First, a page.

When body armor and bulletproof vests reach the end of their service life, law enforcement and military organizations must dispose of ballistic materials in accordance with National Institute of Justice (NIJ) regulations. These standards ensure that service equipment is responsibly destroyed, leaving no chance that it will end up on the black market and back in circulation. Rather than adding waste to landfills, however, companies like Fiber Brokers International, LLC, see the value in taking ballistic materials and safely recycling them to help manufacturers create new products. “What happens is that manufacturers give body armor a warranty of five years. After that, users need to turn them in and get new armor, but that doesn’t mean that the material is worthless,” says Kyle Lami, lead material procurement specialist. “Our goal is to acquire aged vests, do an inventory, and send the customer a list of serial numbers and a certificate of destruction.” William McCrary III, vice president of procurement and sales, explains, “This gives our customers documentation to verify NIJ compliance for disposing these materials.” For over 15 years, Fiber Brokers International has focused on the safe destruction and recycling of ballistic and non-ballistic materials. The company acts as an intermediary between law enforcement or military organizations with out-of-service body armor and recycling outlets that can reuse the raw materials in pulp or fiber form, minimizing waste in North America. Retired body armor arrives at their facilities in boxes sealed with tamper-evident tape. Team members place ballistic materials in locked storage until they complete an inventory. Finally, they deconstruct the vests and send them through a shredder to pull the ballistic fibers apart for safe reuse.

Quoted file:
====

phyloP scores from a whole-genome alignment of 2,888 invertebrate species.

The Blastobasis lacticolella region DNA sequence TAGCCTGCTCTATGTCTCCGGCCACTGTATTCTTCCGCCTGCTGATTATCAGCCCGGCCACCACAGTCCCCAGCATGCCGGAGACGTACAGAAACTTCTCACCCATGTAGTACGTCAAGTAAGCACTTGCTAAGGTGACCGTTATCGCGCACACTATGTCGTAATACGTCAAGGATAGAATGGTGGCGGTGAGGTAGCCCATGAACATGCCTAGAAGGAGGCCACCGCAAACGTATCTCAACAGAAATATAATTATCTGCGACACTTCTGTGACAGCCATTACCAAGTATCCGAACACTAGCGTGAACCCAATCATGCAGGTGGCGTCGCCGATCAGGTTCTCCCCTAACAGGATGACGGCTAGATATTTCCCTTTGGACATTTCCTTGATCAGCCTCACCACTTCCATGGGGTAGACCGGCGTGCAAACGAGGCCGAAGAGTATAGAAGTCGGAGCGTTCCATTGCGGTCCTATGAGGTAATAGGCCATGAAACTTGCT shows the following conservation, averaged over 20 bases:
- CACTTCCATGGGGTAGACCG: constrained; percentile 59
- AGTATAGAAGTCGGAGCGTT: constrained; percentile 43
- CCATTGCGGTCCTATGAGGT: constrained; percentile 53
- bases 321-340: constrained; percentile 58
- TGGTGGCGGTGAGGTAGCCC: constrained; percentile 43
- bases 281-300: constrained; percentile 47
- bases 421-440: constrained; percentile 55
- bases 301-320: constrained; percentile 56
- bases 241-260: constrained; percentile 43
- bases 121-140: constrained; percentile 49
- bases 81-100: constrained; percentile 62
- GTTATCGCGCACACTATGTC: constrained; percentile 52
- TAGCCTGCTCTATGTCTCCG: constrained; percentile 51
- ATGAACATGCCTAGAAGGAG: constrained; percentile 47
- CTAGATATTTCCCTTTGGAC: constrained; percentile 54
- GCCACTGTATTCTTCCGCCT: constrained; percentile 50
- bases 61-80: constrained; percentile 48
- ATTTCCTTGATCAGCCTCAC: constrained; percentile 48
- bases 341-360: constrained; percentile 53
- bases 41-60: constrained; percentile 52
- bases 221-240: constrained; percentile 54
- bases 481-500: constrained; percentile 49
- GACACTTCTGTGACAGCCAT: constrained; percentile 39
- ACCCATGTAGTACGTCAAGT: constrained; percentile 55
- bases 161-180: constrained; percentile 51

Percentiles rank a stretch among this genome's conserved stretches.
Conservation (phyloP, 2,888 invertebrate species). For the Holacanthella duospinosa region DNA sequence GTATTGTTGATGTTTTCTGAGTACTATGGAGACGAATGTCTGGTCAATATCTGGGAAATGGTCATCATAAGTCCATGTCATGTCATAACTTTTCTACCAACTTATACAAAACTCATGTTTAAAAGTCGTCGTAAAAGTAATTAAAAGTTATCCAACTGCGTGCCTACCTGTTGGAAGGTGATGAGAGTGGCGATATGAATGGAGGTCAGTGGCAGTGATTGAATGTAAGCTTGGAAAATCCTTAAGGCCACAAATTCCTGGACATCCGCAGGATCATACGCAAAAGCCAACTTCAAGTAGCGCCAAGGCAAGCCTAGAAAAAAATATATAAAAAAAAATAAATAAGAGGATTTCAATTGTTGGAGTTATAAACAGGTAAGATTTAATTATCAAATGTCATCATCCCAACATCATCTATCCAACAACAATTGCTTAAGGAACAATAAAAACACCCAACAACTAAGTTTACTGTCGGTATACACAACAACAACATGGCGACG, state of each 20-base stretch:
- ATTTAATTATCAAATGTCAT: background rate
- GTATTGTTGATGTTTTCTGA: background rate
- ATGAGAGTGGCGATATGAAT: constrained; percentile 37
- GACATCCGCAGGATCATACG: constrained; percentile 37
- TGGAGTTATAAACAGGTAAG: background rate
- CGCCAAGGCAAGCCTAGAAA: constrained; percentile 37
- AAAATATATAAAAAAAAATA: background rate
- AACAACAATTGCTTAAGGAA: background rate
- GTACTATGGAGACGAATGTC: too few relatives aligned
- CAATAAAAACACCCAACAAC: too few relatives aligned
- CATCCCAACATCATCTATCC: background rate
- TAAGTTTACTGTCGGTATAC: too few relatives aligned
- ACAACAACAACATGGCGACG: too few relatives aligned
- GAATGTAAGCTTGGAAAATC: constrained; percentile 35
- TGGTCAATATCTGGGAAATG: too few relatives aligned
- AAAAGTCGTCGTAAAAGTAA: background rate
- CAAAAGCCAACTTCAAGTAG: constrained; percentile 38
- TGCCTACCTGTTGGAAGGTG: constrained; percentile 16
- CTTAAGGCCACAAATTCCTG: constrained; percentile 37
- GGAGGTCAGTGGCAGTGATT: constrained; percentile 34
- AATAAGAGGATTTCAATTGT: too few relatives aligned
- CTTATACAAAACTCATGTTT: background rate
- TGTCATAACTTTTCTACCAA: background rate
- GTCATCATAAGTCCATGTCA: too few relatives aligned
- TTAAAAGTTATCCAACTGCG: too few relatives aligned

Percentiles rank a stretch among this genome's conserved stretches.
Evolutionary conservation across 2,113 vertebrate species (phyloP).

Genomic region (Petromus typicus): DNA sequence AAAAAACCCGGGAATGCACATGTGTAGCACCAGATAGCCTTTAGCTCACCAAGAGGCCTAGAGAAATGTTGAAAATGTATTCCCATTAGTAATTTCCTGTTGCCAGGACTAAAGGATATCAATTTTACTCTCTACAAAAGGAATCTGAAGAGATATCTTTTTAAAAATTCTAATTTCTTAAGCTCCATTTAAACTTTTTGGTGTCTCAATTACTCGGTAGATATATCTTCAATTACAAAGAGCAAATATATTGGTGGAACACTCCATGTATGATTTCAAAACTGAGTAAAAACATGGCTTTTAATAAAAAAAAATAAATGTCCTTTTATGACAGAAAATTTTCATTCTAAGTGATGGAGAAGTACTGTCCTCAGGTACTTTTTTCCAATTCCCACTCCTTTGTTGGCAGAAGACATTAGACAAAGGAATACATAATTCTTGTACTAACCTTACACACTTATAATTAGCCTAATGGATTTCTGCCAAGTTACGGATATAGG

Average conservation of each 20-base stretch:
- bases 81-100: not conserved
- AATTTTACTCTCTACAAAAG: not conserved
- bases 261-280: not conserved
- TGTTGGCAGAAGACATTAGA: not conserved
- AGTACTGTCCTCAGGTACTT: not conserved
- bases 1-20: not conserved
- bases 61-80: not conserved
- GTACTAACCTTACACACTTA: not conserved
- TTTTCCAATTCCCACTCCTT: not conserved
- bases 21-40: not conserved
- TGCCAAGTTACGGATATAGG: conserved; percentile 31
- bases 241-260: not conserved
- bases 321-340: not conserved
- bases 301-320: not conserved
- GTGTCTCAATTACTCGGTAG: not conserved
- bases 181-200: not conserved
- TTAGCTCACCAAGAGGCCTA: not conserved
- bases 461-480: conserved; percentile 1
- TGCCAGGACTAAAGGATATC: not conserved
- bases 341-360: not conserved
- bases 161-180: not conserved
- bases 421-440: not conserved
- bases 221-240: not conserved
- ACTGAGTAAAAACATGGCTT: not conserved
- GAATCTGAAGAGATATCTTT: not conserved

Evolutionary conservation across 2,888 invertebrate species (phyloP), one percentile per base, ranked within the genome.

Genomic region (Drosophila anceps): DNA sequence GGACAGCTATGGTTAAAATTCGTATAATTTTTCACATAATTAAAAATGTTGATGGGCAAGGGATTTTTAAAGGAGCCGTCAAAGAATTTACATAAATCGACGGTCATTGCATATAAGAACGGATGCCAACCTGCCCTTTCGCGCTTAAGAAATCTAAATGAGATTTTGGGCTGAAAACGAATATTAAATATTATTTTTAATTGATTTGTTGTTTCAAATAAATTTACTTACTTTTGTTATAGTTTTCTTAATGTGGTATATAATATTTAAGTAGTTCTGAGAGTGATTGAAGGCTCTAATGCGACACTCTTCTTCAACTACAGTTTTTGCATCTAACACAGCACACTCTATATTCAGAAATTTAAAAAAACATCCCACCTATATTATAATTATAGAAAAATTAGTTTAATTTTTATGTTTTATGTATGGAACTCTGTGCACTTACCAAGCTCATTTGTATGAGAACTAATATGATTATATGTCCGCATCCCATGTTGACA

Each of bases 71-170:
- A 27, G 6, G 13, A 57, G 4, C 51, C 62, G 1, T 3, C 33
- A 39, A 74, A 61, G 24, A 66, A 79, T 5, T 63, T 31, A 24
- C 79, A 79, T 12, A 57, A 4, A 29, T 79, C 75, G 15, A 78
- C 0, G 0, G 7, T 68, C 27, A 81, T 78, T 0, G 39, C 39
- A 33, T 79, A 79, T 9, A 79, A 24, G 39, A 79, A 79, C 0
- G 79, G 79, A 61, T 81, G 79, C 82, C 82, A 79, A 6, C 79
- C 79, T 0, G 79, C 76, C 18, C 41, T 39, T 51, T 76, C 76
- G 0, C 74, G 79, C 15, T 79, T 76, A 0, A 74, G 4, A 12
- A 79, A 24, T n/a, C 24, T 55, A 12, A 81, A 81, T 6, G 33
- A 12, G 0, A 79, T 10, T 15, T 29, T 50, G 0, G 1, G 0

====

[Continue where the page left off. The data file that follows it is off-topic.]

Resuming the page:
TALLAHASSEE, FL – Advanced Manufacturing International (AMI) has been awarded a $2M grant